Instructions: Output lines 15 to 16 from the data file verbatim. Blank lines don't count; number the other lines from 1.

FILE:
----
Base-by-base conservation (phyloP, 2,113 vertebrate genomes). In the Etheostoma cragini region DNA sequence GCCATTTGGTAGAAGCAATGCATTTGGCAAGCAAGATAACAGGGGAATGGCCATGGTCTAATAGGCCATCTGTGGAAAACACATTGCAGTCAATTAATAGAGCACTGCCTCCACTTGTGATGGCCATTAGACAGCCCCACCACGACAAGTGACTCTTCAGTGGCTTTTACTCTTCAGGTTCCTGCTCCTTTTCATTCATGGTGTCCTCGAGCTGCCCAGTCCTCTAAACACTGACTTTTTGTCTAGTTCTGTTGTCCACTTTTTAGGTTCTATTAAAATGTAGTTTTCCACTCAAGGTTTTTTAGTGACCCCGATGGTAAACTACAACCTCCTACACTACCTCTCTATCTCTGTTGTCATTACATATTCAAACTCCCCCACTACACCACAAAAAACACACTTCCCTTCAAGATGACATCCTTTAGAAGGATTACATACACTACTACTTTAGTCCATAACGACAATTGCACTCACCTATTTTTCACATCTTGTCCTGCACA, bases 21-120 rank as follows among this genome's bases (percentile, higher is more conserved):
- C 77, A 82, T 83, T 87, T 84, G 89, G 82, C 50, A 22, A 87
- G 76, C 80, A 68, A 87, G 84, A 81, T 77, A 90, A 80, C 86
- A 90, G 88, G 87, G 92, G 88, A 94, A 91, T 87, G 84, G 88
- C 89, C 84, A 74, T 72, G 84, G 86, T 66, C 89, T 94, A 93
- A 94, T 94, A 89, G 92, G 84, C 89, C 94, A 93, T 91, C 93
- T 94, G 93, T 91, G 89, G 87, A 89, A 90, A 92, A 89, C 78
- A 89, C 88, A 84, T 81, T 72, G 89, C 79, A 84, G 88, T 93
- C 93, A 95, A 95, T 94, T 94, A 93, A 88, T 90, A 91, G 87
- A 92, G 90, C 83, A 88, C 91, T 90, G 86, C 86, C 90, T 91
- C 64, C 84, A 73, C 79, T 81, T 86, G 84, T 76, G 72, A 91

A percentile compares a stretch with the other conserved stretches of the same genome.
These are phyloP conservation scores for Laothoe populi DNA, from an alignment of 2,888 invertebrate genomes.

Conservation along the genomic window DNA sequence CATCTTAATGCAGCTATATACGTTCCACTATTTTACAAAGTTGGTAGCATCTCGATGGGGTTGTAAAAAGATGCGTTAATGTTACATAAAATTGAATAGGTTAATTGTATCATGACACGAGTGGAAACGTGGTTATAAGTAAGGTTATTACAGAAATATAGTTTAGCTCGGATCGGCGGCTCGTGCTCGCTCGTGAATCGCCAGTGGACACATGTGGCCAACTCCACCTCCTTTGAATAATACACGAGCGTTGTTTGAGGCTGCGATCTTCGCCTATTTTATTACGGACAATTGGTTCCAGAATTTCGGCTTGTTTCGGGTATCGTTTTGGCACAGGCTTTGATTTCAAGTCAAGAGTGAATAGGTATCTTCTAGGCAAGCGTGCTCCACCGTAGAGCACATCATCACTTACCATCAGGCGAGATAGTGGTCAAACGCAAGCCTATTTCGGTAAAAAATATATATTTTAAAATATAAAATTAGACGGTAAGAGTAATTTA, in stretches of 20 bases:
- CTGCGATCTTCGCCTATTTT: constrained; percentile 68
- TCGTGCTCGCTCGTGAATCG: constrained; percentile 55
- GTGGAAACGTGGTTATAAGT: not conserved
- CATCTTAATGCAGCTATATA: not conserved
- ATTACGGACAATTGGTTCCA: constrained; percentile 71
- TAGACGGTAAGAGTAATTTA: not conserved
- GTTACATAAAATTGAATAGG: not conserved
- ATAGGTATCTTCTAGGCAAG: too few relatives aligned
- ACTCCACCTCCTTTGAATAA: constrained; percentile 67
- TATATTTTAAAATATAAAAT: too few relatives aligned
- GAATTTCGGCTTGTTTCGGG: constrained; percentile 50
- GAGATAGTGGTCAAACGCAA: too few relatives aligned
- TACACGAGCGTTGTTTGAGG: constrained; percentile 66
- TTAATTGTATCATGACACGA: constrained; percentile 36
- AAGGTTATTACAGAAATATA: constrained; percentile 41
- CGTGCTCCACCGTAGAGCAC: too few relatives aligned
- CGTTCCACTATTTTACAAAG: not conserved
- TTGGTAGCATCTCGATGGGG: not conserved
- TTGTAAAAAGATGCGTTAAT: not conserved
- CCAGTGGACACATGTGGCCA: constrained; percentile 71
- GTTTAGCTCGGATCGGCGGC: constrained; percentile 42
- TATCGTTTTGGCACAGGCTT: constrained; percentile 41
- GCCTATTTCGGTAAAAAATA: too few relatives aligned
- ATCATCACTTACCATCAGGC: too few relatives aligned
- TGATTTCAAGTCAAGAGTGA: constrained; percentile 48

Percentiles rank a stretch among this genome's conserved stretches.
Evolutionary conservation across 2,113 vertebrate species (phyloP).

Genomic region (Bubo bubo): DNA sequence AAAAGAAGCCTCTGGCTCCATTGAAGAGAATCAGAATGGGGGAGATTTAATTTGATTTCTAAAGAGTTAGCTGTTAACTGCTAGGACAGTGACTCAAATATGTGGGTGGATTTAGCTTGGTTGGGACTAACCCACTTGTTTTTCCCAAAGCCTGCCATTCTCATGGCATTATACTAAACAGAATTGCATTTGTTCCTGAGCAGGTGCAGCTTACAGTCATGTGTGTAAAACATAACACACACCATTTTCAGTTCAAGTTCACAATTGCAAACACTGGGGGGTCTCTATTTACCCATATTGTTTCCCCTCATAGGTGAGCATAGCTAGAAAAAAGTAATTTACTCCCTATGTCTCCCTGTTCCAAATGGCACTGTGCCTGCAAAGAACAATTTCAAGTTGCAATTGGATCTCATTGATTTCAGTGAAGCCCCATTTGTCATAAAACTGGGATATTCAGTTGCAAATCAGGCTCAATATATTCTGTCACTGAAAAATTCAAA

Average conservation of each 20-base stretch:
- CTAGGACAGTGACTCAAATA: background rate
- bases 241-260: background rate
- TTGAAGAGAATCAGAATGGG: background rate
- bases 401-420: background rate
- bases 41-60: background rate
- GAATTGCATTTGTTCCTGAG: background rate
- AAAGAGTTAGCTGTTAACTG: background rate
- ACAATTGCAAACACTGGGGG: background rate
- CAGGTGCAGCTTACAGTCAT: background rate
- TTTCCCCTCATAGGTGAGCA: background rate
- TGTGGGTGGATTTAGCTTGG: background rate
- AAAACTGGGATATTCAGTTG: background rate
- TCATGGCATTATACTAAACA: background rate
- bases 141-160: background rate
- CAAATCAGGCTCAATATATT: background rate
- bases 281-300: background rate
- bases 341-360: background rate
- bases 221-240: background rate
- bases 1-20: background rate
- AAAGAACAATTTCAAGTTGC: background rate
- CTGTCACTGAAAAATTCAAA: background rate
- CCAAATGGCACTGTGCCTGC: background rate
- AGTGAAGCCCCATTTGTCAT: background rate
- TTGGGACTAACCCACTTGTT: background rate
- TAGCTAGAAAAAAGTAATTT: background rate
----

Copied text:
- CTGCGATCTTCGCCTATTTT: constrained; percentile 68
- TCGTGCTCGCTCGTGAATCG: constrained; percentile 55